The primary part and the secondary part of the rotary transformer can be used at the same time as DC-isolated “contacts” in the sense of a plug; for example the primary part is located at the free end of one robot arm, which can be fitted with various tool arms. These different tool arms each have the secondary part of the rotary transformer at their end which serves to fix it to the robot arm. It is possible for tools to be replaced in a simple and rapid manner, i.e. for various tool arms to be fitted to the robot arm.

Further advantageous are described in the description below.

Advantageous refinements of the invention are characterized in the dependent claims.

The invention will be explained below with reference to the exemplary embodiments illustrated in the drawing, in which:

FIG. 1 shows a section through a first exemplary embodiment of a rotary transformer having winding sections extending parallel to the axis of rotation,

FIG. 2 shows a section through a second exemplary embodiment of a rotary transformer having winding sections extending perpendicularly with respect to the axis of rotation,

FIG. 3 shows a section through a third exemplary embodiment of a rotary transformer having a plurality of annular cutouts in the core halves,

FIGS. 4, 5 show perspective illustrations of exemplary embodiments with a central hole in the core, and

FIG. 6 shows the course of the magnetic field strength over the individual winding sections.

FIG. 1 shows a first exemplary embodiment of a rotary transformer having winding sections extending parallel to the axis of rotation. In this embodiment, the primary winding and the secondary winding have in each case sleeve-shaped winding sections which interengage in the manner of a comb. This embodiment is advantageous in the case of rotary transformers in which the physical height is intended to be great in comparison to the diameter of the core.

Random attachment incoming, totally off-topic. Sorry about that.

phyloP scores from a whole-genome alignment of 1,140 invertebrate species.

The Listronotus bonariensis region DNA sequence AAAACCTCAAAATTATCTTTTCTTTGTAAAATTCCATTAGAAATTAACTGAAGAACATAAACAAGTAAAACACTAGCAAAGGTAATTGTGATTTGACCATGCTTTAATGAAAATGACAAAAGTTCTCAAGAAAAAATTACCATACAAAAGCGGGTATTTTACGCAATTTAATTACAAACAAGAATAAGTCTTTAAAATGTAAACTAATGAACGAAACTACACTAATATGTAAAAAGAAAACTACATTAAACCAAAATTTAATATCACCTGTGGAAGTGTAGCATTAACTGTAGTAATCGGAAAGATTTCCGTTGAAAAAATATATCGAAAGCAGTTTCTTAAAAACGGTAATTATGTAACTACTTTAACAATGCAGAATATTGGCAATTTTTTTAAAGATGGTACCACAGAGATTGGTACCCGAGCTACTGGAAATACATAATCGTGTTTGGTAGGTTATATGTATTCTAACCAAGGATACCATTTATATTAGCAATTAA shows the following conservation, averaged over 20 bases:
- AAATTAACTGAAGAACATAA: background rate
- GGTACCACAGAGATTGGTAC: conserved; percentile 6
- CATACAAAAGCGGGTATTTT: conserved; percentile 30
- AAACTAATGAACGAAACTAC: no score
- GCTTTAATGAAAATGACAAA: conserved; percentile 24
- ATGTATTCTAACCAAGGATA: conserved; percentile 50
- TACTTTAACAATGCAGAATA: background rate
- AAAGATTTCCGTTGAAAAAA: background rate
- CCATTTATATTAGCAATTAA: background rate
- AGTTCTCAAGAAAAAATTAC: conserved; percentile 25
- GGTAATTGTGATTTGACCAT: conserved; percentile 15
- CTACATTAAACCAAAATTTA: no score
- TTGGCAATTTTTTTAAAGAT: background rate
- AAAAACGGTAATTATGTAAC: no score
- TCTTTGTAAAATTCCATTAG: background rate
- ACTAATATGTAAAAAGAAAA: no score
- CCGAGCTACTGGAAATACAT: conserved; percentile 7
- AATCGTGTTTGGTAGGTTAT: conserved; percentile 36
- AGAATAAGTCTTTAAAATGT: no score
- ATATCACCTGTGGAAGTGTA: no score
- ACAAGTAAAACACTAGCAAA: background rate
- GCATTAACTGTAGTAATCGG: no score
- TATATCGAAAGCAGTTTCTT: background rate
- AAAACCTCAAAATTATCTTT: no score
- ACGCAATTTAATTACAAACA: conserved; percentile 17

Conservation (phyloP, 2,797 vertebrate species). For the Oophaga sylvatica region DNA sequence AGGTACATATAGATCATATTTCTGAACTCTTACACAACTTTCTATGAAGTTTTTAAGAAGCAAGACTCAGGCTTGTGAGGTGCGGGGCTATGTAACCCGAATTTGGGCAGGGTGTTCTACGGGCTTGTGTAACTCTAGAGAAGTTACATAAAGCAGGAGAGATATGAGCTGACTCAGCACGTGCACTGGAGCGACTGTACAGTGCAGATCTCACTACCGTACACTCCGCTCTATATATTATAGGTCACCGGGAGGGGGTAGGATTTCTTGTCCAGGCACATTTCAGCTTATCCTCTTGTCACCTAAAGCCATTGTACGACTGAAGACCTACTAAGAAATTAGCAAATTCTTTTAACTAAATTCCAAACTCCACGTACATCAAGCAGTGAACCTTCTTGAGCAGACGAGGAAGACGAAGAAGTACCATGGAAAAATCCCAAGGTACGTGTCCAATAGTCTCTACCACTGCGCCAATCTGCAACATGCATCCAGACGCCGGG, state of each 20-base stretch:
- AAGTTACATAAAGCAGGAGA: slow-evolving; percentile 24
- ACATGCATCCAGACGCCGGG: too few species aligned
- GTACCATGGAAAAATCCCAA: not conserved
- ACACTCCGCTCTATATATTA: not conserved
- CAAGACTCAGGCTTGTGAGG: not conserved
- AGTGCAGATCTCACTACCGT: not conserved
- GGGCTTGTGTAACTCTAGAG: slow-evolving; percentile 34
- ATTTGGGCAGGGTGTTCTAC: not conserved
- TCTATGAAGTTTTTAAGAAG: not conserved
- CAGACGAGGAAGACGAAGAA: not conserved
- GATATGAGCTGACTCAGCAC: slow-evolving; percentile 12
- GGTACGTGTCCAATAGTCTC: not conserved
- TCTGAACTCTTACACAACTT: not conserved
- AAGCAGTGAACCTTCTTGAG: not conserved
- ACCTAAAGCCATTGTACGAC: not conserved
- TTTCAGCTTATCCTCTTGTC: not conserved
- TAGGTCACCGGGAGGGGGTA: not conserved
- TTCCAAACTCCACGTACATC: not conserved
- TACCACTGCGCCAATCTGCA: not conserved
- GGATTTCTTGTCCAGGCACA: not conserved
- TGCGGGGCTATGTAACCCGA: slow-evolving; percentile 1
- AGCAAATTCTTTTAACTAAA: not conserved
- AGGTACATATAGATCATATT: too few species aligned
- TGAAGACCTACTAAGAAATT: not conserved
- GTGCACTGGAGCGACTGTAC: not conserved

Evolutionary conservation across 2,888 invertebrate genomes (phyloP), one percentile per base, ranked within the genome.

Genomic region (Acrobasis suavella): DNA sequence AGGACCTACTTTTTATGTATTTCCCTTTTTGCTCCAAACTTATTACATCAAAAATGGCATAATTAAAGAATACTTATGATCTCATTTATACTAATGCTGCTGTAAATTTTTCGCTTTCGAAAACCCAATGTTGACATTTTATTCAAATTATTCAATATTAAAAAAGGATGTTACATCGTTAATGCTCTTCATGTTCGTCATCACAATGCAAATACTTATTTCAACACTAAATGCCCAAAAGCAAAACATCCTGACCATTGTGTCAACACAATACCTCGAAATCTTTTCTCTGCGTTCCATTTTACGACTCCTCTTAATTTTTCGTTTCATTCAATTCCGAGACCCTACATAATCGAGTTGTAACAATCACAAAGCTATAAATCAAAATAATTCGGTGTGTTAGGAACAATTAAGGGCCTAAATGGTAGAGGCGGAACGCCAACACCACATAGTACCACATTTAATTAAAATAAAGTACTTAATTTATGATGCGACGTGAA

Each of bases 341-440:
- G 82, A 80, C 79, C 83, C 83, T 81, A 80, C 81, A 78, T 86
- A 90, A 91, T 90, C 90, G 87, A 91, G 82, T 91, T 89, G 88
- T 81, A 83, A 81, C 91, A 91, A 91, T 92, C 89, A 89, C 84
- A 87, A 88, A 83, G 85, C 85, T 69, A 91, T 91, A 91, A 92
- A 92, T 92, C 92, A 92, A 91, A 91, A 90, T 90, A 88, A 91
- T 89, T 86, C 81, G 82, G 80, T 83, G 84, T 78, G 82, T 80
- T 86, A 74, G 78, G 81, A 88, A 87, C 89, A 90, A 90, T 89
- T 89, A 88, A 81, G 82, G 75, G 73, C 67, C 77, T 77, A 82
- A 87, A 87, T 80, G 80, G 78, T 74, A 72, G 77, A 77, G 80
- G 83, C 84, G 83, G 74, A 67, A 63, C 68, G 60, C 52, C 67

The rotary transformer 1 has two essentially symmetrical core halves, to be precise a first core half having a base plate 2, an outer ring 3 and an inner cylinder 4 as well as a second core half having a base plate 5, an outer ring 6 and an inner cylinder 7. An air gap 8 is formed between the two core halves, with the result that the two core halves can move in rotary fashion with respect to one another about a common axis of rotation 9, which runs in the center of the inner cylinders 4, 7, without coming into contact.

As can clearly be seen in the sectional illustration shown in FIG. 1, the outer rings 3, 6, the inner cylinders 4, 7 and the base plates 2, 5 delimit a single annular cutout which is suitable for accommodating (in each case preferably helical) windings. The individual winding sections of the primary winding and the secondary winding are in this case fixed in circular winding supports, which are in each case made from an electrically insulating material, for example plastic, and are mounted on the inner sides of the base plates. The electrical connections between the individual, in each case sleeve-shaped winding sections run within the winding supports. Each winding has two winding terminations, which are passed to the outside via the winding support and corresponding openings in the base plate.

A winding support 10, which is associated with the primary winding, is fixed to the base plate 2 of the first core half and fixes, for example, five winding sections of a primary winding, to be precise

    • an outer winding section 11,
    • two immediately adjacent central winding sections 12, 13,
    • two immediately adjacent inner winding sections 14, 15.

A winding support 17, which is associated with the secondary winding, is fixed to the base plate 5 of the second core half and fixes five winding sections of a secondary winding, to be precise

    • two immediately adjacent outer winding sections 18, 19,
    • two immediately adjacent central winding sections 20, 21,
    • an inner winding section 22.

A winding termination 16 of the primary winding and a winding termination 23 of the secondary winding can be seen (of course at least two winding terminations are required per winding).

As is identified in FIG. 1, the current directions of the winding sections (which lie directly opposite one another so as to form an air gap and are associated alternately with the primary winding and the secondary winding) 11/18, 19/12, 13/20, 21/14, 15/22 are in each case opposite one another.

FIG. 2 illustrates a second exemplary embodiment of a rotary transformer having winding sections extending perpendicularly with respect to the axis of rotation. In this embodiment, the primary winding and the secondary winding have in each case circular winding sections which interengage in the manner of a comb. This embodiment is advantageous in the case of rotary transformers in which the diameter is intended to be large in comparison to the physical height.